We’ve only seen Gabourey Sidibe in one movie — which was anything but funny. So we were definitely curious as to how the Oscar-nominated actress would fare in her comedic debut on “Saturday Night Live.”
Sidibe’s monologue played off the fact that people think she’s actually like the depressing character she plays in “Precious.” She explains how her real-life upbringing was quite the contrary to her fictional role: “I grew up with dreams of getting a degree in psychology, which i don’t have to do anymore because I’m famous!” Sidibe breaks into song about her oh-so-wonderful life, belting out lines like, “I’m not feeling blue, I’ve been on ‘The View.'” The jokes in her “I’m Gabourey” tune never really quite work (see above) — but her energy is contagious. You can tells she’s a little (understandably) nervous, but we give her props for a pretty good job on the vocals and shaking her groove thing.
Sidibe’s nerves definitely get the best of her in her first skit. She plays the author of a book called “I’m the Nurse in Your Purse” who makes a guest appearance on “The Suze Orman Show” — and she definitely stumbles over a few of her lines with an inconsistent Jamaican accent. But Sidibe skillfully delivers perhaps the funniest bit of the skit: “You can diagnose yourself for free on the Internet. One time I was feeling real weird. My face was hot, I was dizzy, I had slurred speech. So I typed my symptoms into WebMD, and it turns out I was only drunk.”
Next was a skit about Steve Harvey hosting “Who Wants to be a Millionaire.” Harvey repeatedly flubs the pronunciations of every answer choice, but the kicker is when he gets to a question about the Icelandic volcano and the impossible-to-pronounce town options. Sidibe plays the final contestant who gets Harvey attempting the impossible, and ends up attacking Harvey in frustration. She didn’t have all that much to say in this skit — but thumbs up for a great neck-wringing job.
Up next, Sidibe plays “Crazy Mrs. Johnson,” where she gets a lot more lines — and does a lot more stumbling. Poor Gabourey. She essentially plays an angry Wikipedia knowledge-filled neighbor. Most of the time she sounds like the random fact-spouting folks in the Bing ads. So I guess if you find that funny, this skit was made for you.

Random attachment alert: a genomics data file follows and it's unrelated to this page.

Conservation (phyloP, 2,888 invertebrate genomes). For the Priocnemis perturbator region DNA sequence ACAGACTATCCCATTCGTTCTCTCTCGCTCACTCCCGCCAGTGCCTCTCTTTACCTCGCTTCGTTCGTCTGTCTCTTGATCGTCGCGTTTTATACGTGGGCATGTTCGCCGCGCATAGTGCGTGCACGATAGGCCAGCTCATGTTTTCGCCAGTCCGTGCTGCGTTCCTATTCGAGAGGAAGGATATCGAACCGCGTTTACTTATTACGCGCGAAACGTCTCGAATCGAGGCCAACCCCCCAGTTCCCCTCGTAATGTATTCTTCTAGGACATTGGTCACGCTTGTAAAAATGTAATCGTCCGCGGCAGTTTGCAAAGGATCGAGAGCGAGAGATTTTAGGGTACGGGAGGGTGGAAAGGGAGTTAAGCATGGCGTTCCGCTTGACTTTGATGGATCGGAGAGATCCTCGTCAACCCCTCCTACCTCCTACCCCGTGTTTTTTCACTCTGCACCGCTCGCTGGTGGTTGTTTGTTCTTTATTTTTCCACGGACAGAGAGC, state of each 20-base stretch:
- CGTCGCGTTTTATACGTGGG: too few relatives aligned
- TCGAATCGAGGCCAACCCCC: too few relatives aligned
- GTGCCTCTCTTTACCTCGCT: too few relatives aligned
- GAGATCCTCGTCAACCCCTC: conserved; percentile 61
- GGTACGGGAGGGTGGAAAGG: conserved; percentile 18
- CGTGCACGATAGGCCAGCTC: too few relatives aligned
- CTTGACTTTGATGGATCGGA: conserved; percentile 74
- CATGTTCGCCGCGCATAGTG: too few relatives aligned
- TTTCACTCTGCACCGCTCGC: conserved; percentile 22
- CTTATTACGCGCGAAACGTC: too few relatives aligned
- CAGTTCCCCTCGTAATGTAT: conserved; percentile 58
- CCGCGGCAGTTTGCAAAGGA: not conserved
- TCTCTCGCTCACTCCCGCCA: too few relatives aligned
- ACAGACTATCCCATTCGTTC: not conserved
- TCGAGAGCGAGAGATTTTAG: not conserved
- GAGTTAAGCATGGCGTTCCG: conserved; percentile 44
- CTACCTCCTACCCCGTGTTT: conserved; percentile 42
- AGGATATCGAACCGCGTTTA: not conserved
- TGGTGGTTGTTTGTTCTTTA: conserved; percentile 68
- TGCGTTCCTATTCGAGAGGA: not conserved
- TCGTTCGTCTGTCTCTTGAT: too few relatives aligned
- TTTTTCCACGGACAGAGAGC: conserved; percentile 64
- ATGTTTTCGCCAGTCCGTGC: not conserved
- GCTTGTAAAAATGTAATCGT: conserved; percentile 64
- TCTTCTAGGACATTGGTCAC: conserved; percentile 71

The “SNL” digital short had Andy Samberg (Samberg’s only appearance during the night — which is not nearly enough) and Sidibe spitting cherries back and forth and catching them in their mouths in “Cherry Battle.” A singing cherry throws Sidibe off her game, so the cherry spitting championship title goes to Sandberg. An odd but interesting little bit. Kind of makes you wonder what the “SNL” writers were doing when they came up with this concept … deep thoughts.
A Danish theater company doing an uninformed take on the life of Frank Sinatra — the concept is pretty amusing in and of itself. The Danish Repertory Theater puts little to no research into their stage production of Frank Sinatra’s life: “I Did it in My Style: The Story of Frank Sinatra.” Sidibe plays a singer who introduces Sinatra to jazz. Again, props on the vocals.
Weekend Update was hilarious (as usual). The three Weekend guests were great: travel writer Judy Grimes (Kristen Wiig), gay club scene guru Stefon (Bill Hader), and “SNL” writer John Mulaney, who did a pretty funny (although perhaps a little out of place for a Weekend Update?) bit on girl scout cookies. “How come I have to know a child in a beret to get them?” Good question, John. (Btw, Mulaney, who’s also a stand-up comic, seems to have an affinity for food-related comedy. Google his “The Best Meal Ever” if you want to laugh out loud.)
The 2010 Public Employee of the Year Awards had a pretty slow start. Our highlight for this sketch happens towards the end when Sidibe does her dramatic monologue on the Department of Motor Vehicles and utters a line about how the DMV prohibits dreaming in line about the better times in your life.
Not much to say about the alarm clocks bit. Alarm clocks aren’t funny, and this sketch didn’t do much to change that. There were admittedly a few well-written lines about specific alarm clocks, but on the whole, perhaps it’s about time “SNL” stops recycling this sketch (someone set the alarm clock)?
SNL wraps up with a skit reminiscent of the press conference scene from “Knotting Hill” — except the Hugh Grant character is played by
creepy reformed racist, Hamilton Whiteman (Will Forte), who’s
trying to win back his African American lover, Sidible. Eh? At a press
conference for “Precious,” Whiteman pleads for Sidibe to take him back
by explaining how he’s changed: “I’m different now, with the changing
of the guard in the White House, or should I say Black House.” Awkward
and uncomfortable are a couple words that come to mind for this sketch.
The musical guest for the night was MGMT — and those hoping to hear radio-friendly hits like “Time to Pretend” and “Kids” were out of luck. The band performed two songs from their new album, “Congratulations” (“Flash Delirium” and “Brian Eno”).
Photo credit: NBC